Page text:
top of page

Iliotibial Band Syndrome

Updated: Oct 10, 2023

Have you been told or think you have Iliotibial Band (ITB) Syndrome?

If so you're most likely foam rolling out your ITB band because its "tight" and rolling might help loosen it and give you some pain relief.

The original theory of ITB syndrome was that it was a friction caused injury, where the ITB would constantly rub against structures of your knees, and if it was tight it would do this with even more force. But recently we know this isn't the exact cause of this pain, instead it is a compression injury. Meaning that, the ITB compresses on those structures and causes pain.

But what difference does that mean?

This means that when we roll out our ITB we are compressing it even further than it already is and causes more irritation on these structures. Ultimately, leading to more pain and less functional outcomes.

We also know that we cant actually 'loosen' the ITB by foam rolling it, studies have shown that foam rolling the ITB has no changes to passive range of motion or stiffness after an acute episode of foam rolling (and even stretching).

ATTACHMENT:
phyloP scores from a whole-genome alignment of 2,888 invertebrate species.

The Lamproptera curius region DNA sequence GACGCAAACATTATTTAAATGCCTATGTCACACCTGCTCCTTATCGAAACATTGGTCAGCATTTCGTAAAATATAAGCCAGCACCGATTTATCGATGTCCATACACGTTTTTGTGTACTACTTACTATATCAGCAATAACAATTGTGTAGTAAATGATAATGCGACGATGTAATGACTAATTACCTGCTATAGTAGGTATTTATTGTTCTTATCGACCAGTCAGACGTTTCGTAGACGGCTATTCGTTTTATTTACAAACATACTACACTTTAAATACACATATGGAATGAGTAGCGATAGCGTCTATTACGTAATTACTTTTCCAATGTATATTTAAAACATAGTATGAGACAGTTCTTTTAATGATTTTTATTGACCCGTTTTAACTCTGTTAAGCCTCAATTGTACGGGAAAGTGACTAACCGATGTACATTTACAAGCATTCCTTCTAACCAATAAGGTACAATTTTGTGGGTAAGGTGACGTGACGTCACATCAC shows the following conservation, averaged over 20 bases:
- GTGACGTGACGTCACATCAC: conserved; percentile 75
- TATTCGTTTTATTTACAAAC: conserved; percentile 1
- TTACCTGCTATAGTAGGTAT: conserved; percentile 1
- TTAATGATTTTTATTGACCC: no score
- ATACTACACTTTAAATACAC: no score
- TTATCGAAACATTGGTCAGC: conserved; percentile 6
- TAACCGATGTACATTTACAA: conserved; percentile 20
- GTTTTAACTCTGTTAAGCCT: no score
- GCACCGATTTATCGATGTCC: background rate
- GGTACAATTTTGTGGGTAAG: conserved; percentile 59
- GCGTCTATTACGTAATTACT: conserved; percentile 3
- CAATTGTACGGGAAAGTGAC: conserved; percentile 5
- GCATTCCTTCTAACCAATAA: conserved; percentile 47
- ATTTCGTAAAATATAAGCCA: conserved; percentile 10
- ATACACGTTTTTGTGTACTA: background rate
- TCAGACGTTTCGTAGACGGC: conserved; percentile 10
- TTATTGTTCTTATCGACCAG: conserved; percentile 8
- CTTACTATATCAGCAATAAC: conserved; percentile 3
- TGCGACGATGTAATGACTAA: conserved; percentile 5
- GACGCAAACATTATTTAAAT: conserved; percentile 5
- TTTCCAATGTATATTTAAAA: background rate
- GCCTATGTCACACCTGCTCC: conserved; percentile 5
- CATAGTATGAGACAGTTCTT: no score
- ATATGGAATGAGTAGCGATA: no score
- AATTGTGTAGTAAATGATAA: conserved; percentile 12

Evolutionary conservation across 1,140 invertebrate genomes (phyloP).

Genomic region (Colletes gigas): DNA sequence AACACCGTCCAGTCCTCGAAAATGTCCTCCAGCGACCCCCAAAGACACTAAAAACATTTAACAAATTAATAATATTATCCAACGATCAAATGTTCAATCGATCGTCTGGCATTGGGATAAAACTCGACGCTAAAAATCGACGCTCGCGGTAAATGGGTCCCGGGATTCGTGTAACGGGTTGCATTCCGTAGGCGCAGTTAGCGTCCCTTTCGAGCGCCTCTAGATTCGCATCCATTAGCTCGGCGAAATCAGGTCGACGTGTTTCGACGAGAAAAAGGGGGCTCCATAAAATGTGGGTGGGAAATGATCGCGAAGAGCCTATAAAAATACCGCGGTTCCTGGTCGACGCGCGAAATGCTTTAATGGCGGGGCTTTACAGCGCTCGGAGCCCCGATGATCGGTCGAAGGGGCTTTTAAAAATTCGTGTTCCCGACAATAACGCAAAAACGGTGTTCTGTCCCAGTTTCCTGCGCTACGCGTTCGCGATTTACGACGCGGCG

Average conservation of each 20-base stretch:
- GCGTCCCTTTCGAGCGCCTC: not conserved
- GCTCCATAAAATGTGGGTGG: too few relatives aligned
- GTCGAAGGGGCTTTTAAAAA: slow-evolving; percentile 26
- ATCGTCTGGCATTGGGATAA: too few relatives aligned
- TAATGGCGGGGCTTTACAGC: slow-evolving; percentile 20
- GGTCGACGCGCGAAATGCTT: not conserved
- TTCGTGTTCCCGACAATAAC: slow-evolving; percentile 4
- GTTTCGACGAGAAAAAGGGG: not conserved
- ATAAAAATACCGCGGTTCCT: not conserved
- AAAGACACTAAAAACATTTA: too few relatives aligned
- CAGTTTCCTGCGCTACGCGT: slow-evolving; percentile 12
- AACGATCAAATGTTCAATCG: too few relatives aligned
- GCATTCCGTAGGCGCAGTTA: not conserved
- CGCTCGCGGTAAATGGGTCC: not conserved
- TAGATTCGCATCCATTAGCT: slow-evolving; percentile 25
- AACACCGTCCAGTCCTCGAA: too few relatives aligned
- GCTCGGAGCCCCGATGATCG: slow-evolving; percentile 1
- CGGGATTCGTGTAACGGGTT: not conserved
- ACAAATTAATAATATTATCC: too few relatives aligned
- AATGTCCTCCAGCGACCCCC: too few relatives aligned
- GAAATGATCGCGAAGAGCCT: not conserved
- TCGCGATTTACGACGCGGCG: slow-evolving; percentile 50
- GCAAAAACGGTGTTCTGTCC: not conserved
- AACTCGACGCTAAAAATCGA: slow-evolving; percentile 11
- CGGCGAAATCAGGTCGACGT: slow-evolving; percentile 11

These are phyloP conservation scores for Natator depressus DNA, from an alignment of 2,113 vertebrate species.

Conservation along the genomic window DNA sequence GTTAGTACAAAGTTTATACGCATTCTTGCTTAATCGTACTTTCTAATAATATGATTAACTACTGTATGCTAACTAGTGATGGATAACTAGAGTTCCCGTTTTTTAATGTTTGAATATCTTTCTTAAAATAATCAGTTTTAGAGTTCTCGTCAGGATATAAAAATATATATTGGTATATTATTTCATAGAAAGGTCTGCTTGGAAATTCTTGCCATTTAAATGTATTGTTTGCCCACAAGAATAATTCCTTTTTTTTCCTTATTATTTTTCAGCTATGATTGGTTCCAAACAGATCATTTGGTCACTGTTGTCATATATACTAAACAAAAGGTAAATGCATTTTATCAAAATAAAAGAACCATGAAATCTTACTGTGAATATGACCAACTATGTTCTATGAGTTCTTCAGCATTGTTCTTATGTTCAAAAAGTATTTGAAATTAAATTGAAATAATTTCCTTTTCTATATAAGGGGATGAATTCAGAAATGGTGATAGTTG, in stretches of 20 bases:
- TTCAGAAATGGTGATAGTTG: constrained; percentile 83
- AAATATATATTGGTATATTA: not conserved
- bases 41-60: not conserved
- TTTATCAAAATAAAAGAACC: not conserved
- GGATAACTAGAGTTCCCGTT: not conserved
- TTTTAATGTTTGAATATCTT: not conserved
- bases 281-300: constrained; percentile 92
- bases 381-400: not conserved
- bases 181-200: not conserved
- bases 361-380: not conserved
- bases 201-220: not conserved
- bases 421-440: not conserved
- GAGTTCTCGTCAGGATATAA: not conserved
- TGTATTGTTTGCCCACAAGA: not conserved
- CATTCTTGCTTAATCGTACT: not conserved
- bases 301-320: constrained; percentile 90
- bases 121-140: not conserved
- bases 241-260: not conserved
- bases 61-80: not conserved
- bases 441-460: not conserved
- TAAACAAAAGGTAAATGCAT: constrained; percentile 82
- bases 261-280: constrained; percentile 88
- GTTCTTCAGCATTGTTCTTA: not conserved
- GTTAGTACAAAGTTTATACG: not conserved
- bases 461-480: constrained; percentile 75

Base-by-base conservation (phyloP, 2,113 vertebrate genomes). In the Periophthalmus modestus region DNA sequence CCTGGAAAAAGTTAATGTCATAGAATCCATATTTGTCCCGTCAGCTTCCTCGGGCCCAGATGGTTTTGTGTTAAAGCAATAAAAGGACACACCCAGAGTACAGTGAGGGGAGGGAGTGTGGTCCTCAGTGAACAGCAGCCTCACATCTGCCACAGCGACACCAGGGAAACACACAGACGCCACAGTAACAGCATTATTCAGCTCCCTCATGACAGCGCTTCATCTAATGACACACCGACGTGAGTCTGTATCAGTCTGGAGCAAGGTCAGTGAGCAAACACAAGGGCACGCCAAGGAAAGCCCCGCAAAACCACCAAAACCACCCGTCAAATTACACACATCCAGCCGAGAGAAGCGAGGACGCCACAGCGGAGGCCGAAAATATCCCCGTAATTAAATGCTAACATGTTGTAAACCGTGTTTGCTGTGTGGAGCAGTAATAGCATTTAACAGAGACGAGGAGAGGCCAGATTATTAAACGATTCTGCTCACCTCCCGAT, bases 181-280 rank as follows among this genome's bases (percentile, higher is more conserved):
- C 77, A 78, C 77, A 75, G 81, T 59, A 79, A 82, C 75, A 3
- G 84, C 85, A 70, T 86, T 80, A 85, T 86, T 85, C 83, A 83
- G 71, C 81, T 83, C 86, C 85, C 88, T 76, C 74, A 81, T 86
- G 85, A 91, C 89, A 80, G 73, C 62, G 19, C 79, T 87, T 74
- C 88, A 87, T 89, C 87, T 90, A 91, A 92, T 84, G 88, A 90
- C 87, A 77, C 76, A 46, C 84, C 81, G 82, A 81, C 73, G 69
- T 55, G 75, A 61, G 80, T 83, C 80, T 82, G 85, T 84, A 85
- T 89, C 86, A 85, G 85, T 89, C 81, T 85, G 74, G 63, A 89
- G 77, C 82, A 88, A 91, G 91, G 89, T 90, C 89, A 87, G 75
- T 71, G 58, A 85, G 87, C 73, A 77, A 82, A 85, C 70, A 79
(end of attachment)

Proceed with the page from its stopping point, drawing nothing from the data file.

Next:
So if we cant Foam roll what can we do?

Instead of foam rolling our ITB we can roll out our glute muscles to give ourselves some temporary pain relief.

Our Physiotherapists can provide you with an assessment, help you understand why the ITB band is causing you grief and can provide you with an individualised plan to help you reach your personal goals pain free!


Fairclough, J., Hayashi, K., Toumi, H., Lyons, K., Bydder, G., Phillips, N., ... & Benjamin, M. (2007). Is iliotibial band syndrome really a friction syndrome?. Journal of Science and Medicine in Sport, 10(2), 74-76.

Hall, M., & Smith, J. C. (2018). The effects of an acute bout of foam rolling on hip range of motion on different tissues. International journal of sports physical therapy, 13(4), 652.

Pepper, T. M., Brismée, J. M., Sizer Jr, P. S., Kapila, J., Seeber, G. H., Huggins, C. A., & Hooper, T. L. (2021). The Immediate Effects of Foam Rolling and Stretching on Iliotibial Band Stiffness: A Randomized Controlled Trial. International journal of sports physical therapy, 16(3), 651.

9 views0 comments

Recent Posts

See All


bottom of page